Interim Evaluation Report #2: The Prospects for Disseminating Research to a Hungry Field

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During the summer and fall of 1999, we interviewed 60 adult basic education and literacy (ABE&L) decision-makers and practitioners from ten different states about their work and information needs. What they described was a field starved for professional development and little opportunity to sate its appetite. The reasons for this unfortunate circumstance were both extenuating and common. That is, each individual could detail situations and/or events that forced his or her particular program to keep workshops, conferences, and informal sharing from the professional table, but the specifics always boiled down to resources. There was too little money to free up enough non-“hide-taking” time to enable ABE&L educators to sample the occasionally available professional development activities.

In the following pages, we portray the ABE&L field as akin to subsistence farming, with decision makers and practitioners having barely enough support to serve their day-to-day clients and little else to nurture long-term, sustainable professional growth. Our goal in doing so, however, is not to overwhelm the reader with a bleak and gloomy prospect for disseminating research but rather to highlight (1) the points at which research already connects with practitioners and (2) the settings in which practitioners eagerly recount the acquisition of contextually relevant and immediately applicable information. These constructive occurrences could serve as potentially promising signposts for initiating and implementing effective dissemination and outreach.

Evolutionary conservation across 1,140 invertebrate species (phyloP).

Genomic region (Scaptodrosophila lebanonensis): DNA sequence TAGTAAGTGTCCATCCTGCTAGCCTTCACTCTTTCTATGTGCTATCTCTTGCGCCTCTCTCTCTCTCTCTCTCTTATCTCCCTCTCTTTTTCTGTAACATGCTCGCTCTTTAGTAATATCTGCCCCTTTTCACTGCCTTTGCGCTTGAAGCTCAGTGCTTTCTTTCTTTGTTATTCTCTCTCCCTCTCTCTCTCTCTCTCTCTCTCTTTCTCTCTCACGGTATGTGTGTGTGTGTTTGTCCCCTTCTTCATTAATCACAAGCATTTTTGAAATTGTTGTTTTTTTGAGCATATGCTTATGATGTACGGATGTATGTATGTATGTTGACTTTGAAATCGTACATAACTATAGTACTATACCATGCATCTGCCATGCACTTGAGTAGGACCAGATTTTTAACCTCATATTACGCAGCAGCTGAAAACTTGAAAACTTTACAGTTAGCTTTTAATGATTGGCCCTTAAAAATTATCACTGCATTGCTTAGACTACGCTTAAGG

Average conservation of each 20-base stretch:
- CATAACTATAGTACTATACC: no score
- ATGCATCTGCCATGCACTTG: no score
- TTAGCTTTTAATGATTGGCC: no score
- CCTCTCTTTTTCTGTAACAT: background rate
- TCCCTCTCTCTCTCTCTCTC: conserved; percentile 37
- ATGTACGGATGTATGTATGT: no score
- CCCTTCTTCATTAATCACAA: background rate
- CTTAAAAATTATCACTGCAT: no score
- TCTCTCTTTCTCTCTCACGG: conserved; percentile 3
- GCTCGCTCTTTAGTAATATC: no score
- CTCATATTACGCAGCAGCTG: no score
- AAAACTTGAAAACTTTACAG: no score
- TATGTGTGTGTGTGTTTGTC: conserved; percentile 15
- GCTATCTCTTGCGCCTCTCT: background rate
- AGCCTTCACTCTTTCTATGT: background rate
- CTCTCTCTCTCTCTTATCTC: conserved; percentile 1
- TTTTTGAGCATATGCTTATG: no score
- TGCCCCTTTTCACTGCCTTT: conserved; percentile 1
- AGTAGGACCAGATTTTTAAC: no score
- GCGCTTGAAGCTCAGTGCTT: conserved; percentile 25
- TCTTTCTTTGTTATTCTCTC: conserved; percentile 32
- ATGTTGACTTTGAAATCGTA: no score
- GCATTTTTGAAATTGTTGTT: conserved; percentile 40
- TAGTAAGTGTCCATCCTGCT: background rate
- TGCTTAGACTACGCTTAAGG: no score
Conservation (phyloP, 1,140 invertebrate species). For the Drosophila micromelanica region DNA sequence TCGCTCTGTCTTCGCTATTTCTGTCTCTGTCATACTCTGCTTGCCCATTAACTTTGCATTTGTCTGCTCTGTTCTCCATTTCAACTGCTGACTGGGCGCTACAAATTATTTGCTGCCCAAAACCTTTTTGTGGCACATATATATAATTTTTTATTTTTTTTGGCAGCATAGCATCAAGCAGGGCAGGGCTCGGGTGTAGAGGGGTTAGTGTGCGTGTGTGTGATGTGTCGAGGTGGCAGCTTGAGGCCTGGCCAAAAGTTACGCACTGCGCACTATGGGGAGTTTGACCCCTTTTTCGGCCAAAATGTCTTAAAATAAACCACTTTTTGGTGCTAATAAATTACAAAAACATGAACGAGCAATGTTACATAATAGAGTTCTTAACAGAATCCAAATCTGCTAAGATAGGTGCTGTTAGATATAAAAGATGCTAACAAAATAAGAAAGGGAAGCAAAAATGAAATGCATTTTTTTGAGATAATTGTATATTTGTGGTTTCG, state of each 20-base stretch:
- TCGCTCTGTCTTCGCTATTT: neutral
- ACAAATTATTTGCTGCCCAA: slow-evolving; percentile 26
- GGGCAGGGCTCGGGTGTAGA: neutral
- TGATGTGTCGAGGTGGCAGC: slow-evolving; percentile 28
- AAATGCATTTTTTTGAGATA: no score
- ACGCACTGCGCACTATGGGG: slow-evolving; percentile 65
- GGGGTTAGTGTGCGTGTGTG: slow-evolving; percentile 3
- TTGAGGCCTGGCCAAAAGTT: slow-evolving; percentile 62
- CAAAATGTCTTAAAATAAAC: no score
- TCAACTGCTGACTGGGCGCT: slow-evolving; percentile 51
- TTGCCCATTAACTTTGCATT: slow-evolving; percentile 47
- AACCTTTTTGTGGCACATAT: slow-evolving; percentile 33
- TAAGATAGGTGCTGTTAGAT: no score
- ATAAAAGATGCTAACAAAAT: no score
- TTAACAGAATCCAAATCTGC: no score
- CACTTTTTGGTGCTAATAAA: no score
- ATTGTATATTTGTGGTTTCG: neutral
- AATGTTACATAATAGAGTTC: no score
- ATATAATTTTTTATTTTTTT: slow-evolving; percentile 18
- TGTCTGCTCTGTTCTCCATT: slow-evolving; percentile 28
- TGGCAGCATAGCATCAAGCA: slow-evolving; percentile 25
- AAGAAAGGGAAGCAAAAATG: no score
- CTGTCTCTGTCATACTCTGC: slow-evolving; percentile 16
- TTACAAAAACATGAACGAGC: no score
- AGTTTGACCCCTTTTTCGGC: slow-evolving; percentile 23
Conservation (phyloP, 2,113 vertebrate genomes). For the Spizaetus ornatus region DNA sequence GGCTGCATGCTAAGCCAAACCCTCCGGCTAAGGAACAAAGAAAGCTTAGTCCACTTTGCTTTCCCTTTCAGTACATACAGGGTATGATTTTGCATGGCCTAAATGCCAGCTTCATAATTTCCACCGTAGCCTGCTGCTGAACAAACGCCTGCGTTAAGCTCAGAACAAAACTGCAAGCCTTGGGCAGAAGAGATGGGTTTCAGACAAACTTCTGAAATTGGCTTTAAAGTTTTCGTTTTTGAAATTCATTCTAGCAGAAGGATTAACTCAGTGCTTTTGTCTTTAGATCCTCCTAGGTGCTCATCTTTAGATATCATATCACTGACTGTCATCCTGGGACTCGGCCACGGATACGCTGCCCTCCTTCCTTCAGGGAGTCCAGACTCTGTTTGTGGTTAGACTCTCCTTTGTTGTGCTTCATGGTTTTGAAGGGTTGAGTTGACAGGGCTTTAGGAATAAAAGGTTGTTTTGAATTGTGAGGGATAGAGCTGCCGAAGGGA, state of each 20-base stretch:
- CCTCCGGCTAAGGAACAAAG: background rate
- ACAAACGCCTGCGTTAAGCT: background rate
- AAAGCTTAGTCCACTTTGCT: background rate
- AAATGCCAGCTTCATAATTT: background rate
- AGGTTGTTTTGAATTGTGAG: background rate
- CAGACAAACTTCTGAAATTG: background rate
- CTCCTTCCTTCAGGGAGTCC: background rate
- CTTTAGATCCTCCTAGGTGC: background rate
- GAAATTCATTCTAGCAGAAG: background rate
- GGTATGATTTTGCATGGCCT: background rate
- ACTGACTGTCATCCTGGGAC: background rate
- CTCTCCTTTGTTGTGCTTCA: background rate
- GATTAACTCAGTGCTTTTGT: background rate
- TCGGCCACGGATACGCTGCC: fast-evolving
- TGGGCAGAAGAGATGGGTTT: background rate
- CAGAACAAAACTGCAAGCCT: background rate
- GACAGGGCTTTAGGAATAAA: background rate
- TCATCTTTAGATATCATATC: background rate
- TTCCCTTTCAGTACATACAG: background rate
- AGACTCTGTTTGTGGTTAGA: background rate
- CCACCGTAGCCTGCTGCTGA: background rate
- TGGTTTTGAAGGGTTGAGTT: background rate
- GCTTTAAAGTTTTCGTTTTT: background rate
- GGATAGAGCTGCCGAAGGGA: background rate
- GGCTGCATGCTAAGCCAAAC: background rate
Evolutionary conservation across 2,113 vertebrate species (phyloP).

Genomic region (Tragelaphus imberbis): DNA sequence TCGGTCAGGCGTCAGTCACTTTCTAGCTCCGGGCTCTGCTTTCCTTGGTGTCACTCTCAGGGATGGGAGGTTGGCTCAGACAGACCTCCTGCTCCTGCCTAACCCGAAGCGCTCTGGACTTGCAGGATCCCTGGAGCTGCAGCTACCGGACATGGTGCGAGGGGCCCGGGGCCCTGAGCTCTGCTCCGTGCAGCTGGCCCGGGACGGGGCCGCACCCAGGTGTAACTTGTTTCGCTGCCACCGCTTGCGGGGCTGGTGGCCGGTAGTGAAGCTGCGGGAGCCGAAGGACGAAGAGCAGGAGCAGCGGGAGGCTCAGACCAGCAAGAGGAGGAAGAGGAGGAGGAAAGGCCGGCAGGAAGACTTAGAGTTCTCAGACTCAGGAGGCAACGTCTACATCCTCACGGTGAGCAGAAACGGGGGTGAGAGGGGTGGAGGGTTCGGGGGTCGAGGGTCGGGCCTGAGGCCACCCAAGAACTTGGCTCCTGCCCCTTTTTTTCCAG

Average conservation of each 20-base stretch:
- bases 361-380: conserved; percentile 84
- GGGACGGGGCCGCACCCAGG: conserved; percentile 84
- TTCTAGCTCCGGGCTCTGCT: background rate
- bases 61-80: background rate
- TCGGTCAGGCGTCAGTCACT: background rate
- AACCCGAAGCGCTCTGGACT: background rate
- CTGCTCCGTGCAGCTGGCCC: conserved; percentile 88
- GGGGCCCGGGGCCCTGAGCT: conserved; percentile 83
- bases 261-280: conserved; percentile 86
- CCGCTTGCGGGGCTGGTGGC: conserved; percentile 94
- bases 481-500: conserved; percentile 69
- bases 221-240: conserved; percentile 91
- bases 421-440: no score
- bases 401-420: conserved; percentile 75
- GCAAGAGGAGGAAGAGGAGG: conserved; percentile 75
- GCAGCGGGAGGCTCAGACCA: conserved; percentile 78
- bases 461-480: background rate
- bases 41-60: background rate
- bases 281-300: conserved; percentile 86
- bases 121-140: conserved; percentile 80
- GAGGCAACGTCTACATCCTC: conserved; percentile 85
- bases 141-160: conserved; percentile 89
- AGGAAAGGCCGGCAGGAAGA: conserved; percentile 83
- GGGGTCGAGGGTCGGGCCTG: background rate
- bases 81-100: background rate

The report is organized into four sections. The first two are short, with one reviewing the purpose of the evaluation activities – of which this round of field interviews is a part – and the other giving an overview of the means by which we selected interview participants and analyzed their comments. The third section contains our findings about the occupational contexts of ABE&L educators and the role that professional development plays in them. This discussion highlights key research “connect points” to the field and effective information-sharing settings. The final section ventures several recommendations for NCSALL to consider as it continues to wrestle with how to interact meaningfully with ABE&L educators.

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